April 5th, 2012

I used to think that moral courage was just an isolated moment where
your actions demonstrate who you are and the values that you hold
close to your heart. However, lately I have started to view moral
courage differently. Every single day, we make the decision to life
our lives in a just and ethical way and these patterns collectively
define what it means to embody moral courage. But in the same way that
this ideal is demonstrated by upholding honesty in your academic
endeavors, knowing who you are and staying true to your beliefs no
matter the situation or outcome is the unarticulated type of moral
courage that powerfully operates as an agent of change. Being able to
say “I believe __” is empowering and when you speak up and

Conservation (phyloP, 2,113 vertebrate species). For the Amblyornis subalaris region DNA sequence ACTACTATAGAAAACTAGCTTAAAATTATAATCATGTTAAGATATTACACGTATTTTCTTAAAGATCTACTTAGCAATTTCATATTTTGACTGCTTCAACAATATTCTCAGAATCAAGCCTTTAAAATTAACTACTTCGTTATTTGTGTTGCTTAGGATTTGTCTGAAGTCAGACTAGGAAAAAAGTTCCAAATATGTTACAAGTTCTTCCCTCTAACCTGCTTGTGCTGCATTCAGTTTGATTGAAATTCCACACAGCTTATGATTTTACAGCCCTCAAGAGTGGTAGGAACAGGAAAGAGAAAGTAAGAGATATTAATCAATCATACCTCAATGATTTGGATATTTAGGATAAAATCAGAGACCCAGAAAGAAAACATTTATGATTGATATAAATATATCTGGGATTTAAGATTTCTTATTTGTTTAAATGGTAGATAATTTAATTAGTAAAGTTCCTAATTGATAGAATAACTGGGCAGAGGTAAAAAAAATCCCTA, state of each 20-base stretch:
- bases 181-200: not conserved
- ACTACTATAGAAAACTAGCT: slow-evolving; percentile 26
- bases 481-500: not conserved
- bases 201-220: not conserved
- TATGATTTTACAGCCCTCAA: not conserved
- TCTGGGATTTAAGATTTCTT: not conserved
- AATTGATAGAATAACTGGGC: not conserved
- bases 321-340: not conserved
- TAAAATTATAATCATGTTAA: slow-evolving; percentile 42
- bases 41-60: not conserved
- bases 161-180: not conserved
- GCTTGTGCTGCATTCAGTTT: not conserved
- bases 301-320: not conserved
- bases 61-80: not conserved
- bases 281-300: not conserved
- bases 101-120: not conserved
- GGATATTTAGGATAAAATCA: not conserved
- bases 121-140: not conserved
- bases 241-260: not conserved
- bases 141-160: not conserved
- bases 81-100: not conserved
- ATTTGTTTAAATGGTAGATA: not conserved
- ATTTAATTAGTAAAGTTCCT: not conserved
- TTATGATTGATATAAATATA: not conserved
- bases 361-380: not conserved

represent a voice in the face of conflict or injustice that IS moral
courage. Duke students are all capable and motivated individuals, but
somewhere along the way we compromise what we know is right, because
we fear the consequences of challenging the status quo. We channel our
activism through social media, but as a result we neglect the core
components of moral courage- taking a stand and acting on it. Through
my extracurricular involvements, especially with Develle Dish, I have
re-defined my moral courage. I have learned to embrace the power of
writing a piece that sparks dialogue in the community and I have
learned that moral courage is the understanding that one person can
make a difference through his or her actions. Attending this dinner
and being surrounded by such strong and inspiring students,
professors, and administrators would help me expand on these ideals as
I seek new ways to channel moral courage into my everyday life at Duke

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